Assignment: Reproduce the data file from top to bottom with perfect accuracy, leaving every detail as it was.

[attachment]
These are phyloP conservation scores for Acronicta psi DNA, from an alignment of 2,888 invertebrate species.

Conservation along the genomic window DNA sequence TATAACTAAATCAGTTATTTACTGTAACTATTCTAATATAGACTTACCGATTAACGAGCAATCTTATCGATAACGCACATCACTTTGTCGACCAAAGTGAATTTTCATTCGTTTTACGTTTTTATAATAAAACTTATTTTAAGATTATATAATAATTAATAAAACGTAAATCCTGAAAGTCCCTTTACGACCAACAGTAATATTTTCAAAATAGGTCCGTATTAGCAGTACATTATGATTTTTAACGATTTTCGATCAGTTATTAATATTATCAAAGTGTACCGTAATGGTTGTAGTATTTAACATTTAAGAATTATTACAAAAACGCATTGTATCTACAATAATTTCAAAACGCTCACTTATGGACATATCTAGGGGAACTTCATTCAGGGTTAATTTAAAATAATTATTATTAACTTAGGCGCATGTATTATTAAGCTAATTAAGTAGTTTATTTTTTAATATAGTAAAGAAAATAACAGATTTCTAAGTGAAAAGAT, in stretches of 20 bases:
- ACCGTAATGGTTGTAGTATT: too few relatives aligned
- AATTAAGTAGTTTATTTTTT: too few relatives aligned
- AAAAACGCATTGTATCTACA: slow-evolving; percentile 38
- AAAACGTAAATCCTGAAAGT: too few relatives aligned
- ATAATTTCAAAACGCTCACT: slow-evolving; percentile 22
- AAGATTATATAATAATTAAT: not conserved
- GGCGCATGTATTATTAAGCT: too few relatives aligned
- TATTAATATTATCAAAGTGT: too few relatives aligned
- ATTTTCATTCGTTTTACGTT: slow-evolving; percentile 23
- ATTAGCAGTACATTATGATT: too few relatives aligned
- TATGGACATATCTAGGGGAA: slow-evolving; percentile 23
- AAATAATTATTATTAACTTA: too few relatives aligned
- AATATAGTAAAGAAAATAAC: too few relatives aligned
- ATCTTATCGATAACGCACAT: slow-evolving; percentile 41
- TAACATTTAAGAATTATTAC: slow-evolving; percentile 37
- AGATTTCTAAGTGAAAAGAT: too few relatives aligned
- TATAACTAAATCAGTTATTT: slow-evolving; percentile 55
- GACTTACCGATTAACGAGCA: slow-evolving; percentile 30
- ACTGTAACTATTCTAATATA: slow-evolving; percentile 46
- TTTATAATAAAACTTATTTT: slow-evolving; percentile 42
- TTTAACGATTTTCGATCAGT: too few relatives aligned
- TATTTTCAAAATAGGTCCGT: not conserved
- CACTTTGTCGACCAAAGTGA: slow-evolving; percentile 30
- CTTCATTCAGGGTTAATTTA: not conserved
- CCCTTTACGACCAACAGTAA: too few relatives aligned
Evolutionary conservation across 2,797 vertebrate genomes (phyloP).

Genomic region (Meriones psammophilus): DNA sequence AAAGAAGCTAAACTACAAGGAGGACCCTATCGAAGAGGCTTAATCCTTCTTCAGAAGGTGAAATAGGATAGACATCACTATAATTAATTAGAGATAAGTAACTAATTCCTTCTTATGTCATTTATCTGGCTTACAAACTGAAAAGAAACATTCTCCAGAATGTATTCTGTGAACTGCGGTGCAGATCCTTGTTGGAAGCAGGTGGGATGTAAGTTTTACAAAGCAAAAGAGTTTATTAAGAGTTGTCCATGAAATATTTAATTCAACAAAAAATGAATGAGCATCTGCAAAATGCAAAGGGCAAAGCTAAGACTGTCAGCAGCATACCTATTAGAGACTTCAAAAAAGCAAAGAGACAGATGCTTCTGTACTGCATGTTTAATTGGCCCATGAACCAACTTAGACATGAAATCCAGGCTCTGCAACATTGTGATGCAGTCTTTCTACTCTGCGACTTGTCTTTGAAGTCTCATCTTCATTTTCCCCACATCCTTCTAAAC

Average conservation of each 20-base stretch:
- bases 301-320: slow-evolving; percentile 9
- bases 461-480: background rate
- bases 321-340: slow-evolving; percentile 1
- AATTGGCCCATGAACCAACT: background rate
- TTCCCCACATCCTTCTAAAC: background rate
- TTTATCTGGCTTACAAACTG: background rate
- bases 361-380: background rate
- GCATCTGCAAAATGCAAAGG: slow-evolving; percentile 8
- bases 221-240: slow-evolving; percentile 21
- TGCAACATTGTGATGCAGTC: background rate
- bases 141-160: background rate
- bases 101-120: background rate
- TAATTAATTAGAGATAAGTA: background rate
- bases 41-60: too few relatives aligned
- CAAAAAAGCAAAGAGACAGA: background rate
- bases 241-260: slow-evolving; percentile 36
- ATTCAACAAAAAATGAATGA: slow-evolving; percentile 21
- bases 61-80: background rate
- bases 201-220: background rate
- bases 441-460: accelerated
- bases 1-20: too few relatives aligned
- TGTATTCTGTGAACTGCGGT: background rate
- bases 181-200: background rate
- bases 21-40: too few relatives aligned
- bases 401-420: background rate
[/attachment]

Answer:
These are phyloP conservation scores for Acronicta psi DNA, from an alignment of 2,888 invertebrate species.

Conservation along the genomic window DNA sequence TATAACTAAATCAGTTATTTACTGTAACTATTCTAATATAGACTTACCGATTAACGAGCAATCTTATCGATAACGCACATCACTTTGTCGACCAAAGTGAATTTTCATTCGTTTTACGTTTTTATAATAAAACTTATTTTAAGATTATATAATAATTAATAAAACGTAAATCCTGAAAGTCCCTTTACGACCAACAGTAATATTTTCAAAATAGGTCCGTATTAGCAGTACATTATGATTTTTAACGATTTTCGATCAGTTATTAATATTATCAAAGTGTACCGTAATGGTTGTAGTATTTAACATTTAAGAATTATTACAAAAACGCATTGTATCTACAATAATTTCAAAACGCTCACTTATGGACATATCTAGGGGAACTTCATTCAGGGTTAATTTAAAATAATTATTATTAACTTAGGCGCATGTATTATTAAGCTAATTAAGTAGTTTATTTTTTAATATAGTAAAGAAAATAACAGATTTCTAAGTGAAAAGAT, in stretches of 20 bases:
- ACCGTAATGGTTGTAGTATT: too few relatives aligned
- AATTAAGTAGTTTATTTTTT: too few relatives aligned
- AAAAACGCATTGTATCTACA: slow-evolving; percentile 38
- AAAACGTAAATCCTGAAAGT: too few relatives aligned
- ATAATTTCAAAACGCTCACT: slow-evolving; percentile 22
- AAGATTATATAATAATTAAT: not conserved
- GGCGCATGTATTATTAAGCT: too few relatives aligned
- TATTAATATTATCAAAGTGT: too few relatives aligned
- ATTTTCATTCGTTTTACGTT: slow-evolving; percentile 23
- ATTAGCAGTACATTATGATT: too few relatives aligned
- TATGGACATATCTAGGGGAA: slow-evolving; percentile 23
- AAATAATTATTATTAACTTA: too few relatives aligned
- AATATAGTAAAGAAAATAAC: too few relatives aligned
- ATCTTATCGATAACGCACAT: slow-evolving; percentile 41
- TAACATTTAAGAATTATTAC: slow-evolving; percentile 37
- AGATTTCTAAGTGAAAAGAT: too few relatives aligned
- TATAACTAAATCAGTTATTT: slow-evolving; percentile 55
- GACTTACCGATTAACGAGCA: slow-evolving; percentile 30
- ACTGTAACTATTCTAATATA: slow-evolving; percentile 46
- TTTATAATAAAACTTATTTT: slow-evolving; percentile 42
- TTTAACGATTTTCGATCAGT: too few relatives aligned
- TATTTTCAAAATAGGTCCGT: not conserved
- CACTTTGTCGACCAAAGTGA: slow-evolving; percentile 30
- CTTCATTCAGGGTTAATTTA: not conserved
- CCCTTTACGACCAACAGTAA: too few relatives aligned
Evolutionary conservation across 2,797 vertebrate genomes (phyloP).

Genomic region (Meriones psammophilus): DNA sequence AAAGAAGCTAAACTACAAGGAGGACCCTATCGAAGAGGCTTAATCCTTCTTCAGAAGGTGAAATAGGATAGACATCACTATAATTAATTAGAGATAAGTAACTAATTCCTTCTTATGTCATTTATCTGGCTTACAAACTGAAAAGAAACATTCTCCAGAATGTATTCTGTGAACTGCGGTGCAGATCCTTGTTGGAAGCAGGTGGGATGTAAGTTTTACAAAGCAAAAGAGTTTATTAAGAGTTGTCCATGAAATATTTAATTCAACAAAAAATGAATGAGCATCTGCAAAATGCAAAGGGCAAAGCTAAGACTGTCAGCAGCATACCTATTAGAGACTTCAAAAAAGCAAAGAGACAGATGCTTCTGTACTGCATGTTTAATTGGCCCATGAACCAACTTAGACATGAAATCCAGGCTCTGCAACATTGTGATGCAGTCTTTCTACTCTGCGACTTGTCTTTGAAGTCTCATCTTCATTTTCCCCACATCCTTCTAAAC

Average conservation of each 20-base stretch:
- bases 301-320: slow-evolving; percentile 9
- bases 461-480: background rate
- bases 321-340: slow-evolving; percentile 1
- AATTGGCCCATGAACCAACT: background rate
- TTCCCCACATCCTTCTAAAC: background rate
- TTTATCTGGCTTACAAACTG: background rate
- bases 361-380: background rate
- GCATCTGCAAAATGCAAAGG: slow-evolving; percentile 8
- bases 221-240: slow-evolving; percentile 21
- TGCAACATTGTGATGCAGTC: background rate
- bases 141-160: background rate
- bases 101-120: background rate
- TAATTAATTAGAGATAAGTA: background rate
- bases 41-60: too few relatives aligned
- CAAAAAAGCAAAGAGACAGA: background rate
- bases 241-260: slow-evolving; percentile 36
- ATTCAACAAAAAATGAATGA: slow-evolving; percentile 21
- bases 61-80: background rate
- bases 201-220: background rate
- bases 441-460: accelerated
- bases 1-20: too few relatives aligned
- TGTATTCTGTGAACTGCGGT: background rate
- bases 181-200: background rate
- bases 21-40: too few relatives aligned
- bases 401-420: background rate